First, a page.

The Court of Appeal disagreed, holding that the guarantor was not liable under the guaranty.  When the tenant stopped paying rent and abandoned the premises, the leases were not terminated as a matter of law.  Both leases contained provisions, pursuant to California Civil Code section 1951.4, that the leases continued in effect for so long as the landlord did not terminate the tenant’s right of possession, notwithstanding the tenant’s breach of the lease.  The leases expressly provided:  “No act by Lessor other than giving notice of termination to Lessee shall terminate Lessee’s right of possession.”  The borrower never gave notice of termination of the leases.  (Why would the borrower do so under these facts?)

As a result of the lease provisions and operation of California Civil Code section 1951.4, the leases did not terminate and the guaranty was not triggered.  The court reasoned that its interpretation of the guaranty was consistent with the parties’ intent, expressed in the deed of trust and other loan documents, to  carve out exceptions to the loan’s non-recourse provision only in the event that borrower committed certain “bad boy acts” that pose particular risks to the lender’s interests and collateral.  Those same acts could trigger the liability of the guarantor.  But in this case, because none of the express “bad boy” acts occurred, so the lender’s sole recourse was to the collateral.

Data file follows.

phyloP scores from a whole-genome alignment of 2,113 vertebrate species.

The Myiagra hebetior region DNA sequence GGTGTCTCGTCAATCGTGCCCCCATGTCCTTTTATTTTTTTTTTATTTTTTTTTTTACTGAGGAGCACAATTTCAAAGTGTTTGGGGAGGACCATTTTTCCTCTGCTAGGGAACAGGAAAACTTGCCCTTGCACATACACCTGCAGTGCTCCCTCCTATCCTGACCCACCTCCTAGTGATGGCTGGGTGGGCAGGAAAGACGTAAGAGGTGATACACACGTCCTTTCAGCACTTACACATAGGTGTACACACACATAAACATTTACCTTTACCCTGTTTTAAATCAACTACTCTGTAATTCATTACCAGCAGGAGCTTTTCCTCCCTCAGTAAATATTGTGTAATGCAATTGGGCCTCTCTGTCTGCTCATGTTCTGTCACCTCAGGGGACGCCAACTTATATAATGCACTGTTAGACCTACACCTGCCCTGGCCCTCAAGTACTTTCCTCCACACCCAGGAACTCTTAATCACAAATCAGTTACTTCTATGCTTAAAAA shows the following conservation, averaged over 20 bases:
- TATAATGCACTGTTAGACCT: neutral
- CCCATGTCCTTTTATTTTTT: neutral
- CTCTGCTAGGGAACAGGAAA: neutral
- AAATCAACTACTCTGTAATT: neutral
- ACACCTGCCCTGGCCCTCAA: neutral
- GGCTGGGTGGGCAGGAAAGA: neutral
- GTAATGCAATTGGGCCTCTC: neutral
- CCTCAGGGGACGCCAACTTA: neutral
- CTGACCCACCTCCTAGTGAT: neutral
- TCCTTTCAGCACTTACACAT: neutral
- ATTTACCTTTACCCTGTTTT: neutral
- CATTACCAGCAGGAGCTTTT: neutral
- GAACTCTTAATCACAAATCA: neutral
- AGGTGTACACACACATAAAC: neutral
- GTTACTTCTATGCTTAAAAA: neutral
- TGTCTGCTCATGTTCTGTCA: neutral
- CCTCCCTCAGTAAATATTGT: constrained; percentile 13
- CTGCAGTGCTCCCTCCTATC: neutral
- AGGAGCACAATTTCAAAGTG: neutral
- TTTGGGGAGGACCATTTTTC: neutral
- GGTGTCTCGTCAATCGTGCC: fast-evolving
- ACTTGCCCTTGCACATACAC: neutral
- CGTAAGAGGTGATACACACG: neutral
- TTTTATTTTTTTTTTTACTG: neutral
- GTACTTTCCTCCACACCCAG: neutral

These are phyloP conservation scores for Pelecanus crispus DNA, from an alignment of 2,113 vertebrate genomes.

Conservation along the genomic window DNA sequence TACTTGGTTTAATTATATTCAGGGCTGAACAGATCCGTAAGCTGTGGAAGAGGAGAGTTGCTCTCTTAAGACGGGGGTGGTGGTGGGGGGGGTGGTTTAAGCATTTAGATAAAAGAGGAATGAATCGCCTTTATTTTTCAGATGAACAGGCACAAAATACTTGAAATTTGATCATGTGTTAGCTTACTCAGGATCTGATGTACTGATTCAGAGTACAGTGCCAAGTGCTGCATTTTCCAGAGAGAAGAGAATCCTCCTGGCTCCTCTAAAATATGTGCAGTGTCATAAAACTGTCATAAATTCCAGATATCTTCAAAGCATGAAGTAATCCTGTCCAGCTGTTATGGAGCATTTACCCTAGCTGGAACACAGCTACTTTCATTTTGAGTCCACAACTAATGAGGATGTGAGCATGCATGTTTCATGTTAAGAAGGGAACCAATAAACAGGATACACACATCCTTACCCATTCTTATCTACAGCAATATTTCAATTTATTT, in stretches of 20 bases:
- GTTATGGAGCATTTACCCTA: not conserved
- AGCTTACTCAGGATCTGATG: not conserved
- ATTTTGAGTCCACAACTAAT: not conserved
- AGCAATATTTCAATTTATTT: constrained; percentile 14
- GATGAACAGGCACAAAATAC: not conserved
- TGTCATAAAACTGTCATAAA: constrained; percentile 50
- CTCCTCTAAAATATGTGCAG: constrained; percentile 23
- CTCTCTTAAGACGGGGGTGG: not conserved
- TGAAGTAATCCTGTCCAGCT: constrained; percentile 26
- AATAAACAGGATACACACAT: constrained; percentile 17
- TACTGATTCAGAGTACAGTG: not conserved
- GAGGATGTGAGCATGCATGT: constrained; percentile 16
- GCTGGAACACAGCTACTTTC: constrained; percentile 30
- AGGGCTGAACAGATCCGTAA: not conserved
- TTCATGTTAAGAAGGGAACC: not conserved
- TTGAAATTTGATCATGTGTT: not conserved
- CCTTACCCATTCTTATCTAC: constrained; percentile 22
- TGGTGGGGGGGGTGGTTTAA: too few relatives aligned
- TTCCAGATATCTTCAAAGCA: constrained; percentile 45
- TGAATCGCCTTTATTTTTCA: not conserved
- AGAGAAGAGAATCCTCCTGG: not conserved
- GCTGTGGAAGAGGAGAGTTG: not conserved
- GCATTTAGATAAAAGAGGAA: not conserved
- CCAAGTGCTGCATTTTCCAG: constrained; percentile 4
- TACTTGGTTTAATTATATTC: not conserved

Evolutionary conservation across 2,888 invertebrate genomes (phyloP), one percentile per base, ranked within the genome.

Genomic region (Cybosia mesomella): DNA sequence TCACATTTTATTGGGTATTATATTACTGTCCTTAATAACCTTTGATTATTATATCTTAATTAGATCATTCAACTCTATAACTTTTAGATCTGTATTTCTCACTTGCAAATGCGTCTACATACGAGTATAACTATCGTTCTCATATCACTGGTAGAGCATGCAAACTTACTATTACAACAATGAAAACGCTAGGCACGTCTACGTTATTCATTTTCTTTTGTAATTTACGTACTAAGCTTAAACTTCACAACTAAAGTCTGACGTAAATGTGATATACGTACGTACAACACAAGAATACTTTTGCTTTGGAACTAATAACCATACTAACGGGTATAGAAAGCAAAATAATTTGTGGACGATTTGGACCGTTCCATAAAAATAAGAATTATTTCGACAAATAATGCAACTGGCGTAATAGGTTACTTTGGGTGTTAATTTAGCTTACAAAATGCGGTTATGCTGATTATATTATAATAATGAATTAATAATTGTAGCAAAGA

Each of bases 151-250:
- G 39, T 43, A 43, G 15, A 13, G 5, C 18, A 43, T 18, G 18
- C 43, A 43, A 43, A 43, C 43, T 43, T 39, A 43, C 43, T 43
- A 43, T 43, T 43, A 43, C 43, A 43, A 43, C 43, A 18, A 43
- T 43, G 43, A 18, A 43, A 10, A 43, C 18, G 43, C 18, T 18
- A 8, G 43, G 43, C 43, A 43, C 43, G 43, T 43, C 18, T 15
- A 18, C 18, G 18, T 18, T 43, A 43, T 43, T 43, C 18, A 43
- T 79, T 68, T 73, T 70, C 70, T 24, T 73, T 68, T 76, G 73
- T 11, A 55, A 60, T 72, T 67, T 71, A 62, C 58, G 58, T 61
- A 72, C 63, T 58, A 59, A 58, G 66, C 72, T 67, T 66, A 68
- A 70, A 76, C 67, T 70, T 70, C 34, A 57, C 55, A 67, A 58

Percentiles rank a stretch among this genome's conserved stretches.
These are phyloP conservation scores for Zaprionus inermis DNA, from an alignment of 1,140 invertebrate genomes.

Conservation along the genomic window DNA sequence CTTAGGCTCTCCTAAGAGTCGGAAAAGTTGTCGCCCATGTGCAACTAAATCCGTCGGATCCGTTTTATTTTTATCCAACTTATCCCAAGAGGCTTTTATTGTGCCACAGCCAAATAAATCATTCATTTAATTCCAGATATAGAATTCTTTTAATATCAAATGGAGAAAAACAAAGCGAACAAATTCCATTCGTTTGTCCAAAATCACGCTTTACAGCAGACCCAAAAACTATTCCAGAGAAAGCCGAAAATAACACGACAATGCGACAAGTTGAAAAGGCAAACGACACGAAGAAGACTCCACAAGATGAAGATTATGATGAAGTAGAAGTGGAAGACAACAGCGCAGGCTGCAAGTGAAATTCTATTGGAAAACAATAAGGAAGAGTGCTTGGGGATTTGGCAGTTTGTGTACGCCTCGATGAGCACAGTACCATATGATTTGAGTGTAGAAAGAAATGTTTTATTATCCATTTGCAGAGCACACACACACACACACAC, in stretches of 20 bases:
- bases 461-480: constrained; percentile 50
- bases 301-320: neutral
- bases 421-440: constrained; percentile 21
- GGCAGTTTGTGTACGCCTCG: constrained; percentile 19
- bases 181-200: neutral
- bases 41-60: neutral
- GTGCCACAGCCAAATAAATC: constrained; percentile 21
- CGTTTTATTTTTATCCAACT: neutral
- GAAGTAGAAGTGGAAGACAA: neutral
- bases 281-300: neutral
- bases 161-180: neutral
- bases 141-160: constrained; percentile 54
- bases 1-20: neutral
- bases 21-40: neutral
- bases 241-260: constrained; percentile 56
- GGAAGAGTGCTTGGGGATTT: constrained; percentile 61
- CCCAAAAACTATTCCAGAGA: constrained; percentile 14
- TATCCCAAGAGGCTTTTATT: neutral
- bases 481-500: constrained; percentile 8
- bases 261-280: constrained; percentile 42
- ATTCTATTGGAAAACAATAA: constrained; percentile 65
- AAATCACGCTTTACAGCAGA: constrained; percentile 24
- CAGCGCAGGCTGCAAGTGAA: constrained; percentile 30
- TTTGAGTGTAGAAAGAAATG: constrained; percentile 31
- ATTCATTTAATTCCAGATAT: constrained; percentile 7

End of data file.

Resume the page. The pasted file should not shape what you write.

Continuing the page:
The lender tried to argue that although the lease termination provision in the guaranty resembled a “bad boy” guaranty it should operate like an absolute guaranty because full recourse is triggered regardless of whether the lease is terminated by the tenant or the landlord (i.e., the borrower).   However, the court did not accept that argument, stating that the leases were never terminated and only the borrower held the right to terminate the leases, which the borrower did not do.  For the same reasons, the tenant’s repudiation of the leases did not trigger the guaranty.   The leases expressly provided they could not be terminated by an act of the tenant.